I’d been really looking forward to this one. Not only have I heard amazing things about this Tony and Pulitzer Prize-winning musical, but the original star of the show, Alice Ripley, was recreating her Tony-winning role in the national tour. Which is, unfortunately, so incredibly rare. I mean, that wasn’t the case back in the era of Merman and Martin, but today? Notsomuch. The last time I recall this happening was when Cherry Jones toured with Doubt in 2007 (and she was amazing).
So, of course, 45 minutes before curtain, as my two friends and I were finishing up dinner at Beef and Brandy, we were told we couldn’t leave the restaurant due to a bomb being diffused across the street. In fact, we had to move to the back of the restaurant in case “the bomb goes off and the glass shatters.”
Ten minutes before curtain, with no update from the police, I gathered up my coat and backpack, told my friends to do the same, and we marched out of Beef and Brandy. I was NOT going to miss this, bomb threats be damned. So out the door, down the street, and under the yellow police tape we went to the Bank of America Theatre.
The show is a powerhouse. Emotionally gripping, filled with tension, anger, fear and hope, Next to Normal honestly depicts how mental illness can rip apart a family. Diana Goodman (Ripley) is suffering from bipolar disorder (and maybe a touch of schizophrenia), and has been on drugs and treatment plans for 16 years. When we meet her, she’s at her breaking point. Her supportive husband, Dan (Asa Somers), is at his wits’ end, and their daughter (Emma Hunton) feels isolated and angry. It comes to the point where they are forced to make some very critical decisions about Diana’s health — essentially the last resort for mental illness treatment: electroconvulsive therapy.
Seeing the barrage of medicines and treatments and the quantity of unknowns freely admitted by Diana’s doctor (Jeremy Kushner) in managing mental illness, it made me think of The Madness of George III, currently playing at Chicago Shakespeare Theater. There, poor King George undergoes a crapshoot of regimens to treat his madness (not knowing he actually had a blood disorder), and with no other alternative, he acquiesces. Same with Diana: she can only surrender to the these experimental plans. She’s powerless.
Tom Kitt (music) and Brian Yorkey (book and lyrics) have created one of the best new scores in a decade or more, full of grit, wit and fire — and it reserves its rock-edged energy for key moments when emotions boil over. There are also many quiet, plaintive passages, including the standout number, “I Miss the Mountains,” when Diana makes the brave decision to flush her mind-numbing meds down the toilet and reconnect with her life.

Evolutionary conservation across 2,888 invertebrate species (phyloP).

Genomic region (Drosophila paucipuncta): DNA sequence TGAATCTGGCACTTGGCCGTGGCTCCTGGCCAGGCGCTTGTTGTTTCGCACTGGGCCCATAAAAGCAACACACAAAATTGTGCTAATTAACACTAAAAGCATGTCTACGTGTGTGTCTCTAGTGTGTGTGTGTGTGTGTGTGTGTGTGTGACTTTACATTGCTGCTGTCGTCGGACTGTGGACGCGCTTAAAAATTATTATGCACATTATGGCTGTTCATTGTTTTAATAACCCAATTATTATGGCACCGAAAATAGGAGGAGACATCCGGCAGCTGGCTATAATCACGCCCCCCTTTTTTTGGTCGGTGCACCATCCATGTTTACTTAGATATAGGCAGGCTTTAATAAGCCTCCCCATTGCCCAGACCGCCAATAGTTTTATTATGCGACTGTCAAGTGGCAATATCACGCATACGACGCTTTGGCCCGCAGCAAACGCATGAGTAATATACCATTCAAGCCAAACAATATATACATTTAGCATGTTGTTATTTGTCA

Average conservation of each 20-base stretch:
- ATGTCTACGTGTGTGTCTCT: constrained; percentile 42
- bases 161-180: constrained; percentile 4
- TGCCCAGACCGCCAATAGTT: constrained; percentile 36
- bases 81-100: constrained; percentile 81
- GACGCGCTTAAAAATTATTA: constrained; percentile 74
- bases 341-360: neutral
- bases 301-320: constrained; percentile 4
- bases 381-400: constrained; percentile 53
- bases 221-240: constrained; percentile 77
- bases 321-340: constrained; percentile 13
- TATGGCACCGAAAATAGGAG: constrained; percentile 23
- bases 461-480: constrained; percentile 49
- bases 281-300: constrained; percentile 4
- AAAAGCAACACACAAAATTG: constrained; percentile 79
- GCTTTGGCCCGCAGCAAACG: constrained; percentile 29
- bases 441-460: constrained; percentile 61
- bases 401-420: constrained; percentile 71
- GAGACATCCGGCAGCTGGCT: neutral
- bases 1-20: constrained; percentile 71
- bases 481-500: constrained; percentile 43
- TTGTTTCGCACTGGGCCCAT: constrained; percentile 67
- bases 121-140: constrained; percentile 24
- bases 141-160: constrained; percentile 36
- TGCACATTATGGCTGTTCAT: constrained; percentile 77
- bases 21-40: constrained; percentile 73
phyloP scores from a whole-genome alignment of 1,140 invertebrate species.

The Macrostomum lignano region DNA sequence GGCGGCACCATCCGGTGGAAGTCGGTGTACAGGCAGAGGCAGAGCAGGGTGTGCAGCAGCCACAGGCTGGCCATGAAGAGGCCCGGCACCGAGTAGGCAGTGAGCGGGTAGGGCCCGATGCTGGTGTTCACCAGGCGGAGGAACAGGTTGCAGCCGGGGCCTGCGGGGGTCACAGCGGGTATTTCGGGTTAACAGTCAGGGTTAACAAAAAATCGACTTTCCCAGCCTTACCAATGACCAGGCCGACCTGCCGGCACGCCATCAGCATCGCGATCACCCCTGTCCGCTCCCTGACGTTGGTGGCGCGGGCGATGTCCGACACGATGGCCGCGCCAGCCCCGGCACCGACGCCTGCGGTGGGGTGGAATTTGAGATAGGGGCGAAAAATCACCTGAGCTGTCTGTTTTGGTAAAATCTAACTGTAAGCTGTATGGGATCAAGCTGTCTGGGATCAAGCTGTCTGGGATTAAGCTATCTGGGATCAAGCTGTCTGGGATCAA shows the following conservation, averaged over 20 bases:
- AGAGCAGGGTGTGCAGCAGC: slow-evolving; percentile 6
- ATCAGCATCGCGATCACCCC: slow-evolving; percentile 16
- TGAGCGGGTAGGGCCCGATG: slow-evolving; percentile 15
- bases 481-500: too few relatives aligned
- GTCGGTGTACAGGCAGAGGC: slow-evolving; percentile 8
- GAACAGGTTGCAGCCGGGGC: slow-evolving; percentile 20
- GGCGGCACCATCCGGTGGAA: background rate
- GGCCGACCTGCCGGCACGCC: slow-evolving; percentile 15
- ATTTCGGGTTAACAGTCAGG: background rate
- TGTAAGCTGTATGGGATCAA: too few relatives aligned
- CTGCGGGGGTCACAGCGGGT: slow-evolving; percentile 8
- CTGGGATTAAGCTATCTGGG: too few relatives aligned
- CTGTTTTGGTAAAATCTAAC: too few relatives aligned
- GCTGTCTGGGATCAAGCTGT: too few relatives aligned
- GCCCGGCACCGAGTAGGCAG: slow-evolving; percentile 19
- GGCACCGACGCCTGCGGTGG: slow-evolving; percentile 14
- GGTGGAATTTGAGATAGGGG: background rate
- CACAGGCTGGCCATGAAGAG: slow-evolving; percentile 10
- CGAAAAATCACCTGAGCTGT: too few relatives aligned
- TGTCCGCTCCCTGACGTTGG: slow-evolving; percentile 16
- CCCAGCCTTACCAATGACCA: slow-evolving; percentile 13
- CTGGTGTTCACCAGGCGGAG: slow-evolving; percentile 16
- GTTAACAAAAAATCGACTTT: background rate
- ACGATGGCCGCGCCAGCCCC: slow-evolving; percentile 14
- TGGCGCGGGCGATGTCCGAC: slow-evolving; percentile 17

Ok. Let’s get this out of the way: it pains me to say this, but Alice Ripley was the biggest disappointment. To be fair, she’s giving one of the most emotionally committed performances I’ve ever seen. Her delicate features are constantly twisted up in a mix of confusion, bewilderment and pain. She is living this role. But the score, which requires high belting and fierce energy, has obviously taken a huge toll on her voice — to the point that it’s painful to listen to. The fact that the role is mostly sung undermines Ripley’s amazing acting.
The revelation here is Hunton as brooding daughter Natalie — particularly in the final heartbreaking scenes with her mother. She’s someone to watch. Somers also fares quite well as a father and husband who’s doing his very best to remain strong for his family so it doesn’t all fall apart. Curt Hansen as Diana and Dan’s son also makes a very strong impression. (Where does the son come into play? See the show to find out.)
I’d recommend Next to Normal to anyone who wants to see a powerful new musical that fearlessly tackles an unexpected subject matter. But be prepared, the star of the show is now the show itself, and Alice Ripley needs to get some vocal rest. Stat.
“Next to Normal” plays through May 8 at the Bank of America Theatre. More info here >